Raymond Edward O’Sullivan (born 1 December 1946, Waterford, County Waterford), is an Irish singer-songwriter, best known for his early 1970s hits “Alone Again (Naturally)”, “Clair” and “Get Down”. The music magazine, Record Mirror, voted him the No. 1 UK male singer of 1972.
Worldwide he has charted no fewer than sixteen top forty discs; including six number one songs, the first of which was 1970’s “Nothing Rhymed”.
O’Sullivan was born Raymond Edward O’Sullivan in Waterford. In 1960, his family moved to Swindon, Wiltshire, England. He attended St Joseph’s and the Swindon College of Art, where he briefly played drums in a band founded by Rick Davies (later creating the band Supertramp) and where he developed his lifelong interests in music and art. Later O’Sul-livan then played with such semi-professional bands as The Doodles and The Prefects, and, later, Rick’s Blues, while at college.
In 1967, O’Sullivan was signed to a five-year contract with CBS Records by Stephen Shane, then Professional Manager at CBS’s April/Blackwood publishing division. Shane renamed him ‘Gilbert O’Sullivan’, a play of words on Gilbert and Sullivan.
After two unsuccessful singles with CBS, “What Can I Do?” and “Mr. Moody’s Garden”, and one with the Irish record label, Major Minor, O’Sullivan sent some demo tapes to Gordon Mills, the manager of Tom Jones and Engelbert Humperdinck, whereupon O’Sullivan was signed to Mills’ label, MAM Records. O’Sullivan’s self-created eye-catching visual image comprised a pudding basin haircut, cloth cap and short trousers. Mills reportedly hated the image, but O’Sullivan insisted on using it initially, until he assumed a more modern ‘college-like’ look in which he often wore a sweater bearing a large letter ‘G’.
At the end of 1970, O’Sullivan achieved his first UK Top 10 hit with “Nothing Rhymed”, which also reached No. 1 in the Netherlands. Subsequent hits including “Underneath The Blanket Go” which also reached No. 1 in the Netherlands, “We Will” and “No Matter How I Try” followed, and in 1971 O’Sullivan issued his debut album, Himself.
In 1972, O’Sullivan reached international stardom with the self-penned ballad, “Alone Again (Naturally)”, which reached No. 3 in UK; No. 1 in the U.S., spending six weeks at No. 1 on the Billboard Hot 100 chart and selling nearly two million copies; No. 2 in New Zealand (11 weeks on the charts in total); No. 1 in Canada for 2 weeks (13 weeks in the Top 40); and No. 1 in Japan (21 weeks on the chart). The song earned O’Sullivan his first gold disc.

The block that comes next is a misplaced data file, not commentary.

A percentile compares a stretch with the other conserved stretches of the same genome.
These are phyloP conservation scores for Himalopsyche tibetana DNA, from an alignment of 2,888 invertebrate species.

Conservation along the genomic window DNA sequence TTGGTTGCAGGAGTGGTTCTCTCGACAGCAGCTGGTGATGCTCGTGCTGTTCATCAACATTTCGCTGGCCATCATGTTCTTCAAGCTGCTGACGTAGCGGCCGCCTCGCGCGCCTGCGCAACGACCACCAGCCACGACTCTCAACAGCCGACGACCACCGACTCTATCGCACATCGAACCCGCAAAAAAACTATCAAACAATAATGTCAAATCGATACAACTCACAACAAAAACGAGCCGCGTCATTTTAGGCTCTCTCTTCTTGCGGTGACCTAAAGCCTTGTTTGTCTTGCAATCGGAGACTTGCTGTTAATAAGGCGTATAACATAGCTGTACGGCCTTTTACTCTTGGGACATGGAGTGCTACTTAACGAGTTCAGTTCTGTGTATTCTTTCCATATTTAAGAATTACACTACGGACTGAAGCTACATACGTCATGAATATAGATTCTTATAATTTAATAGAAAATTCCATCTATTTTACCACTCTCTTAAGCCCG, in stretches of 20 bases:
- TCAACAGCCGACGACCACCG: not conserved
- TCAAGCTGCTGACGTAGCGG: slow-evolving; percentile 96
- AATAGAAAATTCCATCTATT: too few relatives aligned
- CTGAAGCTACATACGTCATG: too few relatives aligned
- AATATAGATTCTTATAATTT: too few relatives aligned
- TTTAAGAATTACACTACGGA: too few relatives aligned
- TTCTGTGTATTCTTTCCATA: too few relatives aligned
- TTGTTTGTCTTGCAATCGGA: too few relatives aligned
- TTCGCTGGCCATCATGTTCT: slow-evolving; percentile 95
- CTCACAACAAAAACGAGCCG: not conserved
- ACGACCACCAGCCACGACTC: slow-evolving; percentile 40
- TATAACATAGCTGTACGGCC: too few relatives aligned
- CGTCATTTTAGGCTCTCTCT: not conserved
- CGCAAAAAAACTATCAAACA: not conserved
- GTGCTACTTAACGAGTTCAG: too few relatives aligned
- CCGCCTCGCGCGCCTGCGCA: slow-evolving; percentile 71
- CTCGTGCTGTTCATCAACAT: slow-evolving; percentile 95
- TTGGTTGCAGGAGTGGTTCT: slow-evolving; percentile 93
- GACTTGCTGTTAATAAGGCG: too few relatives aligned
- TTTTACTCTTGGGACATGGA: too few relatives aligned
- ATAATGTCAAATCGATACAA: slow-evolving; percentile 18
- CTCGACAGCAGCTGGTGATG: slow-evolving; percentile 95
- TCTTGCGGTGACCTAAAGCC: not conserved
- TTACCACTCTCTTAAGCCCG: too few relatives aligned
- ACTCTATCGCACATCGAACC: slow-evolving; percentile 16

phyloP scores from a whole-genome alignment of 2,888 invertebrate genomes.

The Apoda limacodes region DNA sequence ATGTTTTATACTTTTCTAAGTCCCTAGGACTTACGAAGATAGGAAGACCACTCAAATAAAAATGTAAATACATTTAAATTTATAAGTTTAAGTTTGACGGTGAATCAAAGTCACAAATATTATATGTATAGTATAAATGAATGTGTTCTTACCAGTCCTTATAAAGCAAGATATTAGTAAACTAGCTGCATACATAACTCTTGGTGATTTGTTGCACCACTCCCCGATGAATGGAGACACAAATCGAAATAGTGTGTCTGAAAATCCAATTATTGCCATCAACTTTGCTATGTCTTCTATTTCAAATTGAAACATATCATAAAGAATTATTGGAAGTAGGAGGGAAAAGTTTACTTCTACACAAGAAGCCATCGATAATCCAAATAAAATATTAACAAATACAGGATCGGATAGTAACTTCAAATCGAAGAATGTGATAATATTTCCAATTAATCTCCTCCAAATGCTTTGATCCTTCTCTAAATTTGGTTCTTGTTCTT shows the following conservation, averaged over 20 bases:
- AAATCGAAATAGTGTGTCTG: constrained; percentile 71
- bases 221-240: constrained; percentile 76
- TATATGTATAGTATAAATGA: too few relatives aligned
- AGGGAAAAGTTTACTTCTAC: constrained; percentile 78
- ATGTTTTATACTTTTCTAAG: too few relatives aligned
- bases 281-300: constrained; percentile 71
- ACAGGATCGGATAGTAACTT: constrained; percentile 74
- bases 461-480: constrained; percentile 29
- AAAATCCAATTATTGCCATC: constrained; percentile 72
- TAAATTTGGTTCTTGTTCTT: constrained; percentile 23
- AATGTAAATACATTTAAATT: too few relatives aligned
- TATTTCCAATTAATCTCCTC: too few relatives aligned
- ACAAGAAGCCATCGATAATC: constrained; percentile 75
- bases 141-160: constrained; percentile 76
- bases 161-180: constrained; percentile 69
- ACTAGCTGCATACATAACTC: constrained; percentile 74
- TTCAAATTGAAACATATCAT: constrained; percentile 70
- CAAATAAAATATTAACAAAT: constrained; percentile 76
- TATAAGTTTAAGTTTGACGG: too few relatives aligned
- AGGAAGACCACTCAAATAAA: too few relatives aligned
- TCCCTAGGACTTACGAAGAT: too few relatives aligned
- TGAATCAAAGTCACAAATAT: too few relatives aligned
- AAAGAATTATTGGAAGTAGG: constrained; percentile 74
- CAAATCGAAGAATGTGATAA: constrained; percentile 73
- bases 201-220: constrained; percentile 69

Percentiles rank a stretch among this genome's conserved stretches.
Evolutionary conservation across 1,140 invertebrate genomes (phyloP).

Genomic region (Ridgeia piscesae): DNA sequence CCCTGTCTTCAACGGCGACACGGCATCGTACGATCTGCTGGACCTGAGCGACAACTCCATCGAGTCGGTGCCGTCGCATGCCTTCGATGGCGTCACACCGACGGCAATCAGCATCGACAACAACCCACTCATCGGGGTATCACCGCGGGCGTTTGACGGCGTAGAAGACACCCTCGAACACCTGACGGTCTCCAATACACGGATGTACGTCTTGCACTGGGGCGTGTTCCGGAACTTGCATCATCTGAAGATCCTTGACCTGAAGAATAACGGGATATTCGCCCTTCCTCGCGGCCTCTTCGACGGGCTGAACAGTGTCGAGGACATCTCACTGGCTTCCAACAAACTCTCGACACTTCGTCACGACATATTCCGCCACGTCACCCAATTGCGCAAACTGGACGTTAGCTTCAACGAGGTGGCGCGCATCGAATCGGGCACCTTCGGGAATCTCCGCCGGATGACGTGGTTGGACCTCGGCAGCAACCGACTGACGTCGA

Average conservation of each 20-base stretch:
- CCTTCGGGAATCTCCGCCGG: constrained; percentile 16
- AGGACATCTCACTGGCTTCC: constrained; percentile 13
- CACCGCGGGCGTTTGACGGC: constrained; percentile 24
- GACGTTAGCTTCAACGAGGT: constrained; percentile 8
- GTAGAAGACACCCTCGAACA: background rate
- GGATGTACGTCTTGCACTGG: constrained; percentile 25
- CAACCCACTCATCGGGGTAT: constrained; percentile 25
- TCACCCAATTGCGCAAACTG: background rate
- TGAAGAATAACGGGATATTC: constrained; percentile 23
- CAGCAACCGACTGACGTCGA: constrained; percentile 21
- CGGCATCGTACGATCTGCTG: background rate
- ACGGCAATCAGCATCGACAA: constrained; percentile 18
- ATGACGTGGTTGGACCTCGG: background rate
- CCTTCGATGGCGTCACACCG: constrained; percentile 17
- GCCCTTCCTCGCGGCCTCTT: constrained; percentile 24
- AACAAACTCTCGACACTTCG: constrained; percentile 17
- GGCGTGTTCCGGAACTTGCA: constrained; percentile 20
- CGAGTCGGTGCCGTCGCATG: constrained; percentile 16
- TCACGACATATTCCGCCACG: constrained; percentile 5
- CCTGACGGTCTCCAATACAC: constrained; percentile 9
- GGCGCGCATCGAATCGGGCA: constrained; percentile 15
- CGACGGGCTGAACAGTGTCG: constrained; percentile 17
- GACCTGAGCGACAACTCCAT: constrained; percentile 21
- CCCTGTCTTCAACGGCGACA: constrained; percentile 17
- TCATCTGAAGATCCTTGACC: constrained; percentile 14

O’Sullivan followed this success with the songs “Clair” (1972, from the album Back To Front), which reached No. 2 in the United States on the Hot 100 and No. 1 in Canada (14 weeks in the Canadian Top 40); “Out of the Question” (also from Back To Front), which reached No. 14 in Canada; and “Get Down” (1973, from the album I’m A Writer Not A Figh-ter), which reached No. 1 in the UK and No. 7 in both the U.S. and Canada. Following “Alone Again (Naturally)” and “Clair”, “Get Down” was his third million-seller, with the R.I.A.A gold disc award presented on 18 September 1973. His disc sales exceeded ten million in 1972, and made him the top star of the year. The success led to him taking part in the BBC’s anniversary programme Fifty Years Of Music in November 1972.
In 1973, O’Sullivan was nominated for a Grammy Award for “Alone Again (Naturally)” in the Song of the Year and Record of the Year categories.
O’Sullivan enjoyed nearly five years of success with MAM, a run that included seven UK Top 10 singles and four UK Top 10 albums; three U.S. Top 10 singles and one top 10 album; five Dutch Top 10 singles and three Top 10 albums; five New Zealand Top 10 singles; three Canadian Top 10 singles; and seven Japan Top 10 singles.